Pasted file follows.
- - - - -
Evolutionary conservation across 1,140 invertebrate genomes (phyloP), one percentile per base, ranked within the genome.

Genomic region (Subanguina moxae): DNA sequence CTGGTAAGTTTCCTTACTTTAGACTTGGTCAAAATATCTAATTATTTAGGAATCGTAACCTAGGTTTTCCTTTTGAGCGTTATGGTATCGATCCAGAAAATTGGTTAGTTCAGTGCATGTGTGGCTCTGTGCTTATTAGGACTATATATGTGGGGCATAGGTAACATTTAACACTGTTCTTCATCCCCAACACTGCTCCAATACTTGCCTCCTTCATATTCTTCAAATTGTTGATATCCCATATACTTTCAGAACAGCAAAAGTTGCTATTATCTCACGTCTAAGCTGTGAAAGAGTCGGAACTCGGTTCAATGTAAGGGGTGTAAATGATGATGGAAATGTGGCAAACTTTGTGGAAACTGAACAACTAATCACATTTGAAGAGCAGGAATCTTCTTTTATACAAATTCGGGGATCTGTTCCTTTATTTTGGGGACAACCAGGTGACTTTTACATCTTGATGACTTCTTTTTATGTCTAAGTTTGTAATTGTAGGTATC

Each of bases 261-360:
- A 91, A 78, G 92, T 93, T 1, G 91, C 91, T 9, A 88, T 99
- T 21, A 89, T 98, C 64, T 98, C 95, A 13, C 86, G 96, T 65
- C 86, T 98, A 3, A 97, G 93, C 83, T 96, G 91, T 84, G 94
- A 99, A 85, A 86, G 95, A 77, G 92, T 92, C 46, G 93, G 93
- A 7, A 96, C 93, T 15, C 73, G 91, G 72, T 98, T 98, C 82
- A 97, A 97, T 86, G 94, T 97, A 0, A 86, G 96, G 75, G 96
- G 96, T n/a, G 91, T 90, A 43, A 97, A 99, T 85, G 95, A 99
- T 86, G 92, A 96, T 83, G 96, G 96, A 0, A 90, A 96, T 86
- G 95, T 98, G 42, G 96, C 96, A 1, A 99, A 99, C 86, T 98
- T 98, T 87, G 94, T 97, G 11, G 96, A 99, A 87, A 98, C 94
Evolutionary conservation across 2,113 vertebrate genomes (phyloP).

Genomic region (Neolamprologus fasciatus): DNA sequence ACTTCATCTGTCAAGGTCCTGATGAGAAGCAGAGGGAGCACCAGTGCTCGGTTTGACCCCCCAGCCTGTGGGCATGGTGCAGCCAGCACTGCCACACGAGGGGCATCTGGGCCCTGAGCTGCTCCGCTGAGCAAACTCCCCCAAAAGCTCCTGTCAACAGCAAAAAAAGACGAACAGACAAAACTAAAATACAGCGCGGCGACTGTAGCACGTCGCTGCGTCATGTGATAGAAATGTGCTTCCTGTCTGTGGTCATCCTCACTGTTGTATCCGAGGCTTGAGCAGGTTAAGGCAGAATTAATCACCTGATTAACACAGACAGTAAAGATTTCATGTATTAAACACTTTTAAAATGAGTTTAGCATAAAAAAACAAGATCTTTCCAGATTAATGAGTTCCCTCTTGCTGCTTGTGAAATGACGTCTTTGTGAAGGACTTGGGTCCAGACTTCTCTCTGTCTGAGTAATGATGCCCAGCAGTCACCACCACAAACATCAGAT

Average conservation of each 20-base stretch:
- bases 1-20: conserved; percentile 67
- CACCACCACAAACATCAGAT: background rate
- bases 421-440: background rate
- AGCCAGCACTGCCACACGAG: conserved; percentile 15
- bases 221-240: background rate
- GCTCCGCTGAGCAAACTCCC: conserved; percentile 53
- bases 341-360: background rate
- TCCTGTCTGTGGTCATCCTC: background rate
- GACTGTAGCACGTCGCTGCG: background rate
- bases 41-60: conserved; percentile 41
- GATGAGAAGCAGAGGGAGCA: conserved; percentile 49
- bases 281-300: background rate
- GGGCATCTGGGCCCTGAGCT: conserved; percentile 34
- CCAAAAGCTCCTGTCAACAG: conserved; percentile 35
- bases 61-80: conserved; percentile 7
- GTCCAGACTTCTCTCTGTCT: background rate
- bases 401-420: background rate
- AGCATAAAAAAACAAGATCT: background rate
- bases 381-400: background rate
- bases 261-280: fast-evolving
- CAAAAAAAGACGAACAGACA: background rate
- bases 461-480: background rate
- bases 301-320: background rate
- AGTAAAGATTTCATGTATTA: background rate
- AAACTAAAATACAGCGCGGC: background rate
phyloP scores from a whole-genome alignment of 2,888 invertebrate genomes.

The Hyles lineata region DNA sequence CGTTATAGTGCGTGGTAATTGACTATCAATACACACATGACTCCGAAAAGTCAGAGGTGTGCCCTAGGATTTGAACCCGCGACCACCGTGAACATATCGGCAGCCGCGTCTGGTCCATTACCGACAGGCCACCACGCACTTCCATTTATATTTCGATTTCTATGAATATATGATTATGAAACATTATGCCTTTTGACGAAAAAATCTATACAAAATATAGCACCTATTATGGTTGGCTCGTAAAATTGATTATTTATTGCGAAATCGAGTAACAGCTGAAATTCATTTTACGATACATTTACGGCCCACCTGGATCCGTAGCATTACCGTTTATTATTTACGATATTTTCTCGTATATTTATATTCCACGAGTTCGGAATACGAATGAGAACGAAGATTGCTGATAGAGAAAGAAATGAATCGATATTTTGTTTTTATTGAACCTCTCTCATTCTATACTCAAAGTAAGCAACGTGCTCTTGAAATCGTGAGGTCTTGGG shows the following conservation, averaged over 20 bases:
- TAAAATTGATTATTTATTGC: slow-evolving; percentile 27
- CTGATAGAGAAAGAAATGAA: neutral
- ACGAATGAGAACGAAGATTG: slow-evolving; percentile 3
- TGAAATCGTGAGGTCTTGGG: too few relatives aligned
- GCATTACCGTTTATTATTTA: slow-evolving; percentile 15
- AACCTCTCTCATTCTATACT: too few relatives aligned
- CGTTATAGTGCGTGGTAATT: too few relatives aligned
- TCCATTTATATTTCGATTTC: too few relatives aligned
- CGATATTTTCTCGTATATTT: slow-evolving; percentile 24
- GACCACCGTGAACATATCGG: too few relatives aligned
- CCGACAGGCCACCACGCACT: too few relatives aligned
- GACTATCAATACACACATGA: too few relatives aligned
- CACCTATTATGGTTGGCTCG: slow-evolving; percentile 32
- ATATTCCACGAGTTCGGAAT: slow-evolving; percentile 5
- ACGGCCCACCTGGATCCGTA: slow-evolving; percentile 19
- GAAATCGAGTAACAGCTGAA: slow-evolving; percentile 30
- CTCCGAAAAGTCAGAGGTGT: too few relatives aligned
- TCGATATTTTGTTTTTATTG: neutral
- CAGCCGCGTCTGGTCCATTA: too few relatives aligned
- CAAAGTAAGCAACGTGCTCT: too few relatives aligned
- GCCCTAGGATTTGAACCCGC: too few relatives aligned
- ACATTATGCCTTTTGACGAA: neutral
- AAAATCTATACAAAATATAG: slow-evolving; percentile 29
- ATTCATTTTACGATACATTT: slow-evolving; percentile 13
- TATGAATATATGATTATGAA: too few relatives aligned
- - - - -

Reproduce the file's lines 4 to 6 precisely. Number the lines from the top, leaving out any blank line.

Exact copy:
- A 91, A 78, G 92, T 93, T 1, G 91, C 91, T 9, A 88, T 99
- T 21, A 89, T 98, C 64, T 98, C 95, A 13, C 86, G 96, T 65
- C 86, T 98, A 3, A 97, G 93, C 83, T 96, G 91, T 84, G 94